Computer ◆ Conservation ◆ Society

Just some of the machines and systems being restored to working order by the Computer Conservation Society.

 

Next Events

ICL 1900 Software Recovery
September 20th 2018 - London

KDF9 – Mature reflections on its hardware and software
September 18th 2018 - Manchester

See events page for more information

A fullly-referenced written version of Martyn Thomas’ Y2K February 2018 lecture is available here


 

Historic Document Rescue

From time to time the Society is approached by people who have come into the possession of documents relevant to historic computers and who feel that they should “go to a good home”.

Unfortunately the Computer Conservation Society is no longer in a position to collect such material, though we can sometimes suggest a suitable home for it. If you have a need to dispose of historic material we suggest that you should first read our guide Archives and your Personal Papers.

In particular, we should stress that a list of the document titles is essential before any progress can be made.

 

Document Exchange within the CCS

Because CCS members use widely differing IT systems, difficulties sometimes arise when documents are sent between members. In an attempt to minimise such problems a page of guidance notes can be found at document_exchange.htm.

 

News headlines

July 2018

Brian Kernighan’s “Where GREP Came From” lecture

The latest video lecture in the Computerphile series is now availble here,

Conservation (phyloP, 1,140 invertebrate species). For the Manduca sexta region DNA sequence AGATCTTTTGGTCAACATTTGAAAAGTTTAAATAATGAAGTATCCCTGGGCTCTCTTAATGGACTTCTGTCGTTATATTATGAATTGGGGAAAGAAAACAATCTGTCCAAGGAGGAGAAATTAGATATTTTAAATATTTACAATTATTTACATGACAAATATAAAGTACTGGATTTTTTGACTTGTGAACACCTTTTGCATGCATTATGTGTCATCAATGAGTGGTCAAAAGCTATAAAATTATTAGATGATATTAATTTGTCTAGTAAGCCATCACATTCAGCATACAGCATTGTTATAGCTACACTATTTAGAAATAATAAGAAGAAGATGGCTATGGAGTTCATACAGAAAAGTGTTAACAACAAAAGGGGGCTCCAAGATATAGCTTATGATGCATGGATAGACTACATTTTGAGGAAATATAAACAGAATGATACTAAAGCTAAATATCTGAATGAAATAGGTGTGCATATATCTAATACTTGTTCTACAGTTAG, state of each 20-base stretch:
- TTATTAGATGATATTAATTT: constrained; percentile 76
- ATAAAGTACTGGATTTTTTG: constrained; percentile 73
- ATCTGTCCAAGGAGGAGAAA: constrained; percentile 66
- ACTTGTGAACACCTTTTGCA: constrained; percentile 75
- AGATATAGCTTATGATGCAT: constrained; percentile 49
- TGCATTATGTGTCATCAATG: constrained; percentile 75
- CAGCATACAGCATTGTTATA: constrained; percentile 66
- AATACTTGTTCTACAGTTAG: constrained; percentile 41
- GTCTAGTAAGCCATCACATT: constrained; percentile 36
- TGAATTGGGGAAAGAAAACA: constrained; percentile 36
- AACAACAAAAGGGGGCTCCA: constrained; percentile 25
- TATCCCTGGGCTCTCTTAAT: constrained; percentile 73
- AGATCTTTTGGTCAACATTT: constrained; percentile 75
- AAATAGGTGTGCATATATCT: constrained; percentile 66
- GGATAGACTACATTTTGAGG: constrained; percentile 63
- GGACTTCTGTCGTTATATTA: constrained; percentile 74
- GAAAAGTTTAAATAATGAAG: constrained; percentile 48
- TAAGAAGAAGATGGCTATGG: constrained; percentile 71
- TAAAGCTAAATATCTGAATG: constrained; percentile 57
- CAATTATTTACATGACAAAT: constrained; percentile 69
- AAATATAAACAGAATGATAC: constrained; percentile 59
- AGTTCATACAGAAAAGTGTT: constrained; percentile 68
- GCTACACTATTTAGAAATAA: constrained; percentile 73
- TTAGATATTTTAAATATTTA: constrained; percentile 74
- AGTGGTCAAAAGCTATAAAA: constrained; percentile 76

Professor Kernighan is perhaps best know for his co-authorship (with Dennis Richie) of the seminal tome The C Programming Language but his experience of the early days of the development of the Unix system continues to fascinate.

Brought to us as the latest in the series of Computerphile videos from our friend Prof. David Brailsford at the University of Nottingham. An index of all the Computerphile videos relevant to the history of computing is located here.

Bombe Gallery at TNMoC Opened.

The Turing-Welchman Bombe is now properly installed in its new home at the National Museum of Computing.

Opening hours are as per the main museum – Thursday, Saturday and Sunday from 12:00 to 17:00.

 


Founded in 1989, the Computer Conservation Society is a joint venture between the British Computer Society, the Science Museum and the Museum of Science and Industry in Manchester.

Our primary mission is to preserve historic computers, develop awareness of the history of computing, and encourage research. We run many specialised projects, organise public lecture series, and publish a regular bulletin.

Membership of the society is open to all.
If you would like to join the society, please click here for more information.